characterizations. " Cast member for "Shades 
of Shakespeare " were Levonne Perez, Sissy 
Winfree, Keith Brown, Jeff Collis, Carol Slateryl, 
Kaki Stratford, Melissa Parkerl, Micheal Duf- 
field, Kenneth Bond, David Raper, Michael Dris- 
coll. Jack Qambino, Tim Taylor, Mimi Duncan 
Danny Zirt, Pete Spengler, and Derek Knox. 



:x,-^- i** r-^*!! 


A M 






n 


ii 






V 




Above: A scene from 
Taming of the Shrew. Sissy 
Winfree plays the part of 
Kate. Michael Duflfield is 
Pertruchio. Tim Taylor 
plays the part of Baptiste. 
Jack Qambino is Trainio, 
Kenneth Bond is Hortensio 
and Keith Brown is 
Qremio. 



Top: Jeff Collis plays the part of Hamlet in 
the opening chamber scene. Tim Taylor is 
King Claudius and Kaki Stratford is Queen 
Gertrude. 

Right: A scene from Romeo and Juliet. 
Characters are played be Carol Slatery and 
Keith Brown. Tim Taylor is Benevolio and 
Michael Duffield is Mercuchio. 




fall Play/90 



A scene from Taming of The Shrew. The charac- 
ters are portrayed by Sissy Winfree. Michael 
DufTield, Tim Taylor, Keith Brown, Jack Qam- 
bino, and Kenneth Bond. 



Lady Macbeth played by Carol Slatery sleep 
walks as she is watched by Mimi Duncan and 
Tim Taylor. 



Jack Qambino as Macbeth, fights with his coun- 
terpart Macduff played by Michael Duffield. 




fall Play/$1 



GREASE 



Grease was presented by the Louis- 
burg College players. It was held April 
17 and ended on the 22 in the new 
auditorium. The two main characters, 
Danny Zuko and Sandy, were played 
by Bob Peterson and Ashleigh Hum- 
phrey. These two did a really nice job. 
Starring in the play also were the Fink 
Ladies. Beth Barefoot who portrayed 
Marty, Cesca Waterfield as Rizzo, Tra- 
cy Bartholomew was Frenchy, and No 
Beetham play the part of Jan. Char- 
ley-John Smith was in charge of this 
production. Me also had the help of 
Charles Johnson who was the chore- 
ographer. 




r 




At the picnic in the park, the Rydell Seniors 
enjoy their last year in high school. 



On the first day of school, the Senior girls re- 
member those summer days. 



Sandy is depressed about not having the right 
date for her Senior prom. 



Qrease/92 



At Marty's house, the girls try to get Sandy to 
become a fink Lady. 



At the first bonfire of the senior year, Sandy and 
Danny finally meet after saying their goodbyes 
at the end of summer. 




During the first day of school the guys tell of Marty enjoys her dance with none other than 
their stories of the summer. Vince Fontaine played by Rob Jarvis. 



Qrease/93 



THE COriCERT SERIES 

RETURNS 



This year the Louisburg College 
Concert Series helped to celebrate 
the opening of the new College Audi- 
torium. In this year's performance 
were, the Mantovani Orchestra, The 
national Opera Company, The Wash- 
ington Ballet, The Gregg Smith Sing- 
ers of New York and the Cotton Patch 
Gospel Singers. This will be the 31st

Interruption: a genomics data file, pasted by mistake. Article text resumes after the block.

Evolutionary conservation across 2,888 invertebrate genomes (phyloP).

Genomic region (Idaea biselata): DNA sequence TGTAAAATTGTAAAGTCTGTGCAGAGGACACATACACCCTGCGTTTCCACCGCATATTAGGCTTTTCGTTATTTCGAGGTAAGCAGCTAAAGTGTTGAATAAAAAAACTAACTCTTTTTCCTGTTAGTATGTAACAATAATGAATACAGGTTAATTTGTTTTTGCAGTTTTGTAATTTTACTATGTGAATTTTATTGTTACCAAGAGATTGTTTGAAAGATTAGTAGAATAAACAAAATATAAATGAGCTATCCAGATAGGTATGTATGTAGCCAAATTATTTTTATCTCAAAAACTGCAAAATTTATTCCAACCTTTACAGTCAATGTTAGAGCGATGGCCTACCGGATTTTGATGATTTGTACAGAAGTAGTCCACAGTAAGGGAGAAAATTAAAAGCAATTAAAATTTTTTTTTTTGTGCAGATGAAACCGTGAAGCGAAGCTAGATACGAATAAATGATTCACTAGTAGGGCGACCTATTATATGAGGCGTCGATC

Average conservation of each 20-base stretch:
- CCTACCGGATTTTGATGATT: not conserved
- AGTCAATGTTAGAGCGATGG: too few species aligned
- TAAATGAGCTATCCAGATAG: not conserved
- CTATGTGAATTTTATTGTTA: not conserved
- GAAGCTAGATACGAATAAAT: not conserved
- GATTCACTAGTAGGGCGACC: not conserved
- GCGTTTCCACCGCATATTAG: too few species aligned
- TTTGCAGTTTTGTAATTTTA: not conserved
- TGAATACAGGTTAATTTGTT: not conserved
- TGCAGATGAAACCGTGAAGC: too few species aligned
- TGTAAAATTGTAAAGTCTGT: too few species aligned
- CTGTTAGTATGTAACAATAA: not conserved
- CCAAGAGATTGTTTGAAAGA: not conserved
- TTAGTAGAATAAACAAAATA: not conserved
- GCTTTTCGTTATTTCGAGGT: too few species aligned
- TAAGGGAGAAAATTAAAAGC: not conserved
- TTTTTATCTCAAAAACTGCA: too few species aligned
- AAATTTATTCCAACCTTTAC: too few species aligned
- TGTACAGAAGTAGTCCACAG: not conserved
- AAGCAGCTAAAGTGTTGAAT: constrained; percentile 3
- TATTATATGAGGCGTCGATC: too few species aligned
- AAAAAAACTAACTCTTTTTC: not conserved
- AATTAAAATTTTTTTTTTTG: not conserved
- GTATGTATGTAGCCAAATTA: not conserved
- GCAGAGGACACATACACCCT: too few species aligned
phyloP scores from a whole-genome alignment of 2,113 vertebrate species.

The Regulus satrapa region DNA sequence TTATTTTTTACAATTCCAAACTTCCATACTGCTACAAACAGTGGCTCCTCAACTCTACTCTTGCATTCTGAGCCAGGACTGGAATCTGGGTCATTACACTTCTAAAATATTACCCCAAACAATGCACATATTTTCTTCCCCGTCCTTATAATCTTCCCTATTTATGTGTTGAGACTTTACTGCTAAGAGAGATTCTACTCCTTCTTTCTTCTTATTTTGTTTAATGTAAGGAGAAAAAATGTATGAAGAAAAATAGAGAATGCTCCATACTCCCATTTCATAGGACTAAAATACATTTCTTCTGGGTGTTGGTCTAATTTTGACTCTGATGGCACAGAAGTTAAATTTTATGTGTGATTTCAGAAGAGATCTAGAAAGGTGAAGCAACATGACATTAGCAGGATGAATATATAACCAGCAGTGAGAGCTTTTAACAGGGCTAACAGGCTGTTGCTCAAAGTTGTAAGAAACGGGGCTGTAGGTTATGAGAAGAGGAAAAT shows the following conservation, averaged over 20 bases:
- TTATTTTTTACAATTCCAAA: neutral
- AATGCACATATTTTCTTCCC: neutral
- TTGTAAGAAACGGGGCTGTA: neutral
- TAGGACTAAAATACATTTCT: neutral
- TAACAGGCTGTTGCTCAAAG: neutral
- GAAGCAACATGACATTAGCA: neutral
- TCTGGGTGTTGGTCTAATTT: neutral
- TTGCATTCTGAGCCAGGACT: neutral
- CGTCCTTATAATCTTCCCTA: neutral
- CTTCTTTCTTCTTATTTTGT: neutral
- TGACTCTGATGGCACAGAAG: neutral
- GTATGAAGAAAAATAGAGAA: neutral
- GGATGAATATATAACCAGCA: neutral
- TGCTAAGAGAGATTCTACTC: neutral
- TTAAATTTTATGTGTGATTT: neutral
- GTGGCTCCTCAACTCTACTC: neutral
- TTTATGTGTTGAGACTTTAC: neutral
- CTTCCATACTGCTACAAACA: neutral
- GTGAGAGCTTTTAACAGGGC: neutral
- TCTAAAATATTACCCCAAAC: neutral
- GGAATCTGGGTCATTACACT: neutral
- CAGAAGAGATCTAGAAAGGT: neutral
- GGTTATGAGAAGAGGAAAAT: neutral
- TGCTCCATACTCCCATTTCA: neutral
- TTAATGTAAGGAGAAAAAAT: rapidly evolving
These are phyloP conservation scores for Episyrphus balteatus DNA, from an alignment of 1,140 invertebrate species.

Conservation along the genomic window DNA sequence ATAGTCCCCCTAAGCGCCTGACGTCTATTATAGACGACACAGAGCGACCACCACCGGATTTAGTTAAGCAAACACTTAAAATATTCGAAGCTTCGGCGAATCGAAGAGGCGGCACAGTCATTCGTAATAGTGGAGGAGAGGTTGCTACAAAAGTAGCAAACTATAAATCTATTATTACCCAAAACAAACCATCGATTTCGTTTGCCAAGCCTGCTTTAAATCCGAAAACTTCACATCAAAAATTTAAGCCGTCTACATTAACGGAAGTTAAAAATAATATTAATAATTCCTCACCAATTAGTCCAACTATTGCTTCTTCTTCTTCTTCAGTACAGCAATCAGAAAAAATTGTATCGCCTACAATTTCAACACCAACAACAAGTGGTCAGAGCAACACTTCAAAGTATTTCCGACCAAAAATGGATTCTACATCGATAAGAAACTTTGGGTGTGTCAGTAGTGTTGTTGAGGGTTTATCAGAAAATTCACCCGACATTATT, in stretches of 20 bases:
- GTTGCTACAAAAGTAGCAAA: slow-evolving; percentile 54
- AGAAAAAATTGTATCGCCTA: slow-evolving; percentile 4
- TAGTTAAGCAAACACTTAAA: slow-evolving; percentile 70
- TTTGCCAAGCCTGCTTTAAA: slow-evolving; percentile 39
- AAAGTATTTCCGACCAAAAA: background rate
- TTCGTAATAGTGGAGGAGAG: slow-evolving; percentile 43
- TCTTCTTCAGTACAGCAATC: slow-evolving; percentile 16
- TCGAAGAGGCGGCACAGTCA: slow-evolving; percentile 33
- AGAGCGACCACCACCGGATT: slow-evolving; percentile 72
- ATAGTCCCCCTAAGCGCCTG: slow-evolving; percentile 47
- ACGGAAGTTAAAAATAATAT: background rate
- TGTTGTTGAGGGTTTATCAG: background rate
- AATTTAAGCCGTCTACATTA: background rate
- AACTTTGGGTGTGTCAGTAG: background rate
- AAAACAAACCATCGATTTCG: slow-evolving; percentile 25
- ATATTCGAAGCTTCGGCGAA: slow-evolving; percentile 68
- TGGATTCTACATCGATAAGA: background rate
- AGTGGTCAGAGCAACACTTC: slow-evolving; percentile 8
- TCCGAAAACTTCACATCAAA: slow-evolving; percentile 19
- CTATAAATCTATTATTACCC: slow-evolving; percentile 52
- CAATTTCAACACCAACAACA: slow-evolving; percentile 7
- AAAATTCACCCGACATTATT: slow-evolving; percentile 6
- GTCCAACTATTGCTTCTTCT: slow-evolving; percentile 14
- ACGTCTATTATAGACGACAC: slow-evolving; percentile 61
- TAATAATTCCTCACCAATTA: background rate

year of the Louisburg College Concert 
Series. 





Janet Shibta and John Coding performed in the 
Washington Ballets production of Double Con- 
trast. 

Gregg Smith of The Gregg Smith Singers enjoys 
conducting his singing group. 




Concert 5eries/94 



Marry Chapin is a Composer and Lyricist for the 
Cotton Patch Gospel. 




The Gregg Smith Singers with Gregg Smith as the 
conducter. 



Concert Series/9; 



ALUMril DAY 1989 



Alumni Day was held on Saturday 
April 1, 1989. Susan Querrant, Coor- 
dinator of the Office Development and 
Alumni Affairs, helped make this day 
a successful one. Classes from 1944 
through 1984 participated in getting 
reaquainted and meeting some of 
their instructors and friends, not only 
did they have class reunions, they 
had the opportunity to see the Louis- 
burg College Showchoir, the new Col- 
lege Audiotorium and to watch the 
Hurricanes take on High Point College 
in a baseball game. The day ended 
with a reception and dinner in the 
Blue Room, celebrating the class of 
'64 Silver Anniversary. 



Some visiting Alumni look over some books in 
the bookstore. 



A fellow student walks under the annual Alumni 
sign as he enters the Main Building. 




Jeff Flemming, Robert Daniels, and Kenny Bare- The Alumni return for another meal in the Lou- 
foot retumed from the class of 1984. U Cafe. 

Alumni Day/96 



The College Alumni look over and approve of 
the new Louisburg College Audiotorlum. 



Mr. Shearin talks with a former student. 




"wo Alumni find theirselves in their old College 
'earbook. 



Some Alumni look over their College Yearbook 
and remember their fun College years. 

Alumni Day/97 



THE riEW BUILDinO 



On January 12, 1989, Louisburg Col- 
lege uncovered its four million dollar au- 
ditorium and theatre. This buidling in- 
cludes an auditorium which seats twelve 
hundred and a theatre that seats one 
hundred and eighty. The auditorium is 
the effort of eight years of planning and 
fundraising by the Louisburg College 
Board of Trustees. From the success of 
the auditorium opening, it is easy to see 
how much the auditorium will be uti-